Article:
Crisis in perspective

Baroness Deech

I have been in Malta for a few days, at a long-arranged family law conference.  It turned out to coincide with the vote in Malta to allow divorce for the first time, and the passage of the new divorce bill.  The Prime Minister and the Archbishop attended part of  the conference. The Maltese population is 95% Catholic and take this issue very seriously.  They are also very close to the N. African coast and preoccupied with events there and in the rest of the Arab world.  Perhaps this distance helped me try to get our current domestic crisis in perspective. I am particularly concerned that we have lost our counter terrorism chief over hacking-related allegations, having heard him on the radio asserting his innocence.  I understand the need to put limits on the Murdoch empire and what is driving the vehemence of parliamentarians and the rest of the press, and I understand the dreadful implications of police corruption. Now we have the Leveson inquiry, the Grabiner inquiry, the Filkin inquiry (good for her, the woman who appeared to have been ousted from her post as Parliamentary Commissioner for Standards because she was doing the job almost too well).  In the meantime, are we taking our eyes off worsening unrest in the Middle East, a further lurch into world recession, serious trouble in Libya and Afghanistan and all the other world crises?  I suspect their repercussions will be with us long after the hacking scandal has receded.  And I wonder why the public seems less moved by our domestic news shocker than are the media and politicians, or so it seems. Dismay, but no surprise. Newspapers are of less relevance to the younger generation, who increasingly take their news from the internet.

PS Congratulations to the newly elected speaker Baroness d’Souza, welcome news for all and especially women and crossbenchers.

5 comments for “Crisis in perspective

  1. MilesJSD
    19/07/2011 at 5:54 am

    Seems obvious, that The Public “prefers” to be daily and Sundays-included inundated under Scandal,
    rather than to be proactively participating in building better Democracy and Life-Affordability*
    * synonymous with “Sustainworthiness”.


    • maude elwes
      19/07/2011 at 4:31 pm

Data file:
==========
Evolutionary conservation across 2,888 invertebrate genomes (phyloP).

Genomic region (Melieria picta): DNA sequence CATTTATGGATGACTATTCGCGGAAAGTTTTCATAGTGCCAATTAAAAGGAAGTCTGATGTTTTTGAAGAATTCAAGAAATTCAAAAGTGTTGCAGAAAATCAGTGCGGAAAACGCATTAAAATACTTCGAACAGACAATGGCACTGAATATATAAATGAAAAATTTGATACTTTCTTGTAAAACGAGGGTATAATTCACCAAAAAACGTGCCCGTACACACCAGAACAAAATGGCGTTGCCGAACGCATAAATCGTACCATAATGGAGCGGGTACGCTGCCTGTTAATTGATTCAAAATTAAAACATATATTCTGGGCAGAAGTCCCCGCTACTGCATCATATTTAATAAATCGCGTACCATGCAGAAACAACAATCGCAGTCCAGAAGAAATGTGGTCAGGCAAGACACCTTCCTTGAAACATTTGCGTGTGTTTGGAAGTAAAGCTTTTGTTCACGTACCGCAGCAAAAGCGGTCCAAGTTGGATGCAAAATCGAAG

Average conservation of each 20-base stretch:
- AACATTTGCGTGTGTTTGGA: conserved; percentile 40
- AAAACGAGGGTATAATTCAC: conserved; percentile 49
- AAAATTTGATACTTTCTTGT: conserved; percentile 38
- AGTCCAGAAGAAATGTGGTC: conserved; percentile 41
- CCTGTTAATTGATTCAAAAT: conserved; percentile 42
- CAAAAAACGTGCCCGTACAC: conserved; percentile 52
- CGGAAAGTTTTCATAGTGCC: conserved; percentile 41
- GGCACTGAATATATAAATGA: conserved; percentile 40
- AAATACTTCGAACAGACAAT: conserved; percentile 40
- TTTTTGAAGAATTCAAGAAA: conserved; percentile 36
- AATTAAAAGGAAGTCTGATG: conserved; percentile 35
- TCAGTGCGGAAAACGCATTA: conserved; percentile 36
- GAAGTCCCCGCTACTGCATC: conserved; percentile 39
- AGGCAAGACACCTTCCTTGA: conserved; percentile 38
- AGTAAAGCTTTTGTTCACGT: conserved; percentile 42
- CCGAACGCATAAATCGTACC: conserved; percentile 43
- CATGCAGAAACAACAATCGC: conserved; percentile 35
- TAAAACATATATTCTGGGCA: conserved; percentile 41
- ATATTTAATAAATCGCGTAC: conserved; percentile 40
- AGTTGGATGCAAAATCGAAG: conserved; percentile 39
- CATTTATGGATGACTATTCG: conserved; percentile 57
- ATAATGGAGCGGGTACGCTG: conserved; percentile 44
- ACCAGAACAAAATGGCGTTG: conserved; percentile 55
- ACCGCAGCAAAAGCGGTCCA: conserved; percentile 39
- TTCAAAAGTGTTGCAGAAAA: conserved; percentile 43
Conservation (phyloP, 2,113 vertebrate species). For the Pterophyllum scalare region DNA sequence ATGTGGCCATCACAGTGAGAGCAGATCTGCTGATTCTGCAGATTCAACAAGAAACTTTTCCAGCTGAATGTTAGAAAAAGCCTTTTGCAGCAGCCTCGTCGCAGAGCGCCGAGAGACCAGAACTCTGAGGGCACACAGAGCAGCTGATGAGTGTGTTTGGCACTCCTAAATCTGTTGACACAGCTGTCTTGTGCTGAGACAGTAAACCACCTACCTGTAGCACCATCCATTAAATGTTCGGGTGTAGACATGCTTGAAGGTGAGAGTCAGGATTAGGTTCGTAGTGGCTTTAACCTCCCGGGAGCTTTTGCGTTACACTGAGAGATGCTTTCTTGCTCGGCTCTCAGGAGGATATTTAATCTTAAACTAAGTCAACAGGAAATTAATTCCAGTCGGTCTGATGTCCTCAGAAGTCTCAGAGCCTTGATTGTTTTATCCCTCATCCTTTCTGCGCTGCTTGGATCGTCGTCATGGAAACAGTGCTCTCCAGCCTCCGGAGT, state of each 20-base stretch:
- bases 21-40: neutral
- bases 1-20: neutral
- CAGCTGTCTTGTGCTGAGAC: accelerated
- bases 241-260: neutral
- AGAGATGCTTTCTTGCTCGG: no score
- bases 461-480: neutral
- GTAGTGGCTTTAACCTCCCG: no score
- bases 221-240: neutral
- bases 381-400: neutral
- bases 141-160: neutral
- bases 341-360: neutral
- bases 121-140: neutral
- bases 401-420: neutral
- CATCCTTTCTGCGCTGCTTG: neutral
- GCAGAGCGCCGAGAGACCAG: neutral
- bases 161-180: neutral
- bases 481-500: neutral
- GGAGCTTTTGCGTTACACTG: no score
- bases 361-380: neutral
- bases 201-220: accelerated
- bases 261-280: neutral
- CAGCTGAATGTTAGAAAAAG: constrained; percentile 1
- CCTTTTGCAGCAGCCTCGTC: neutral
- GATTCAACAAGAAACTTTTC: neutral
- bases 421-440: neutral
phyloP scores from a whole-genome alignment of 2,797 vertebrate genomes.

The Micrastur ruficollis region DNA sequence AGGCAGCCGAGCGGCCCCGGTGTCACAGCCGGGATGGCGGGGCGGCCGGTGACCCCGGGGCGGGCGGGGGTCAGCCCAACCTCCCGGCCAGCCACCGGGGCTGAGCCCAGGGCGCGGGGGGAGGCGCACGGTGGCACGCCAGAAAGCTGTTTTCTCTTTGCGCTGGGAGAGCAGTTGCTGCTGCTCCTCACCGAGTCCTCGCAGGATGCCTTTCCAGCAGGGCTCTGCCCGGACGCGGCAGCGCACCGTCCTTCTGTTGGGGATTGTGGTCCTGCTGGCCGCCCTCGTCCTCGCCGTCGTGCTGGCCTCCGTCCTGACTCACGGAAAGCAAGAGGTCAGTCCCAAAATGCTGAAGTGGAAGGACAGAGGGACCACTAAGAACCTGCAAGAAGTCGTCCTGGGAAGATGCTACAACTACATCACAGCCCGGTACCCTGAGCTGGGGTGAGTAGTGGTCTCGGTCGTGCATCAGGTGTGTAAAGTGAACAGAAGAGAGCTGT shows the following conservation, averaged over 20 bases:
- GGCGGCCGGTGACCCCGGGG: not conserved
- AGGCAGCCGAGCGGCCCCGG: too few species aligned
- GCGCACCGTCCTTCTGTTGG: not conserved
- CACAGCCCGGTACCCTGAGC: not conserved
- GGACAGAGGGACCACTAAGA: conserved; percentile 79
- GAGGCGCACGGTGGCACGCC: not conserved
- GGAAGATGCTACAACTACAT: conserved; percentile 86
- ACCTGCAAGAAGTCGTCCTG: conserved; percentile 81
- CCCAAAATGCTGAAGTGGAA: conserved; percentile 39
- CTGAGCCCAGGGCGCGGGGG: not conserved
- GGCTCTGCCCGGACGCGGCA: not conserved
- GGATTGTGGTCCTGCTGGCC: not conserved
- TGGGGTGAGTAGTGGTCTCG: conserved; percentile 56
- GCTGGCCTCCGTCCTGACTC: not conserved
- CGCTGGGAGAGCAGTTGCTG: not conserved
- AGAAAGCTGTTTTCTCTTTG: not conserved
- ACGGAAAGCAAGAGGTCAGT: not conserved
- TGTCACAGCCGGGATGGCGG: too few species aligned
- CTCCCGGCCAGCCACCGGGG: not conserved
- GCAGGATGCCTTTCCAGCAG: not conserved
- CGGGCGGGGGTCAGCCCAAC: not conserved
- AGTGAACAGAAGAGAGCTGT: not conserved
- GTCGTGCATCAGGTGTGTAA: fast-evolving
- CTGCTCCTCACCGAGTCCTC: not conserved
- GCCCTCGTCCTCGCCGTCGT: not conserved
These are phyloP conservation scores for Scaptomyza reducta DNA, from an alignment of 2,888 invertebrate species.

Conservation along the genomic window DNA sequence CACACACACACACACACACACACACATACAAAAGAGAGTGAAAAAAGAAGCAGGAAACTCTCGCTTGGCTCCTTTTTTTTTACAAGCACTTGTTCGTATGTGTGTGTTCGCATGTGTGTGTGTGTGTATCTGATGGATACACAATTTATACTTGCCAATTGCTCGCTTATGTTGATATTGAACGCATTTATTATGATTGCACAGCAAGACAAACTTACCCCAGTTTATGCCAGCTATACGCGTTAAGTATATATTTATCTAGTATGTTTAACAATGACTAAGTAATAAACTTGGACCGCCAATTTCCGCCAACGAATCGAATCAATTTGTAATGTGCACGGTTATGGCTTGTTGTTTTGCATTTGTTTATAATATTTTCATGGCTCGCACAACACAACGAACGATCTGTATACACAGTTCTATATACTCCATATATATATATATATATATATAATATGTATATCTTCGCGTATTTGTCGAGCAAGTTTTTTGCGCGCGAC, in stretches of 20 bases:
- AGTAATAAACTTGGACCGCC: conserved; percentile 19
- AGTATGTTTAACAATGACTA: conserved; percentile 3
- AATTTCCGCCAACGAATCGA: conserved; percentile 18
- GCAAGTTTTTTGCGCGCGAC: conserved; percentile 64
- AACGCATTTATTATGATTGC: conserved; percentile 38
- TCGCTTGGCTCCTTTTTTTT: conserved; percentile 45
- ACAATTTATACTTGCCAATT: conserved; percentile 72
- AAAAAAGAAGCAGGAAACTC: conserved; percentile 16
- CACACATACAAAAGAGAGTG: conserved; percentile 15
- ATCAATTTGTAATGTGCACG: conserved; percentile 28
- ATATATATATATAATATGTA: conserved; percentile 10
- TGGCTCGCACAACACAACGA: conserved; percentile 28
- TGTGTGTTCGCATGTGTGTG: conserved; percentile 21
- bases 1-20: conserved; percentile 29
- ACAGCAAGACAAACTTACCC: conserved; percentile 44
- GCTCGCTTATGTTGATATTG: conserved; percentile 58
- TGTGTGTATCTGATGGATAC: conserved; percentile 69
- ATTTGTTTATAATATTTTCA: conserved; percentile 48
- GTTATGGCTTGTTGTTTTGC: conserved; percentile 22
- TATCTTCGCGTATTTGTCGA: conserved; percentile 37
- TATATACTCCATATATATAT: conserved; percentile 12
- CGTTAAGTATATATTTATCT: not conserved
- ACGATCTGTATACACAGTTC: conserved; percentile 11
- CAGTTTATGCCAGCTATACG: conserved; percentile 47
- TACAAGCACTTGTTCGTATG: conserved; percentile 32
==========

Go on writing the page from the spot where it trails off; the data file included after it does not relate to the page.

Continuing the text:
Scandal is a good way to bury bad news.

      And there is plenty of that, which from the point of view of those in power, is better kept dark. Then there is a recess in waiting. Perhaps by autumn it will all be settled and they will be able to breath easily.

      Or, not!.


      • MilesJSD
        20/07/2011 at 2:00 am

        It has a lot to do with “indoctrination”

        Baroness Neubacher’s post on ‘Nudging’ contains similar issues.

  2. Twm O'r Nant
    19/07/2011 at 6:32 pm

    Drat! I could have raised a glass of Guiness with Lord Blagger but never mind!

    Congratulations to Baroness D’Souza!

    Regarding Noble baroness Deech’s

    “End of the world is nigh”

    output from Malta,
    I sometimes think that if it is “Nigh” parliament will be the first to know about it
    and, having discussed it thoroughly, will then ensure that it arrives a little sooner.

    Recent bellicose activity by UK troops worldwide have certainly brought the end of it, to a good many people, both in uniform
    and of good Iraqi/Afghani/Libyan stock.

    On a slightly different tack, the noble baroness as former committee of the BBC, surely has an opinion about the integrity of state run news casting, compared with that of a mega-enterprise such as the Murdoch empire who are prpared to go to greater and more permissive lengths to get their news leads.

    Merely because the state also runs the NHS for example, is no reason to accept that there is no such thing as privacy in an NHS gp’s surgery, ans yet there is not.

    Mr Murdoch does not have quite the same access to public administration, as the BBC.

  3. Twm
    19/07/2011 at 7:33 pm

    You could say that Murdoch “hacks” and the BBC “hammers”, the end product being the same.

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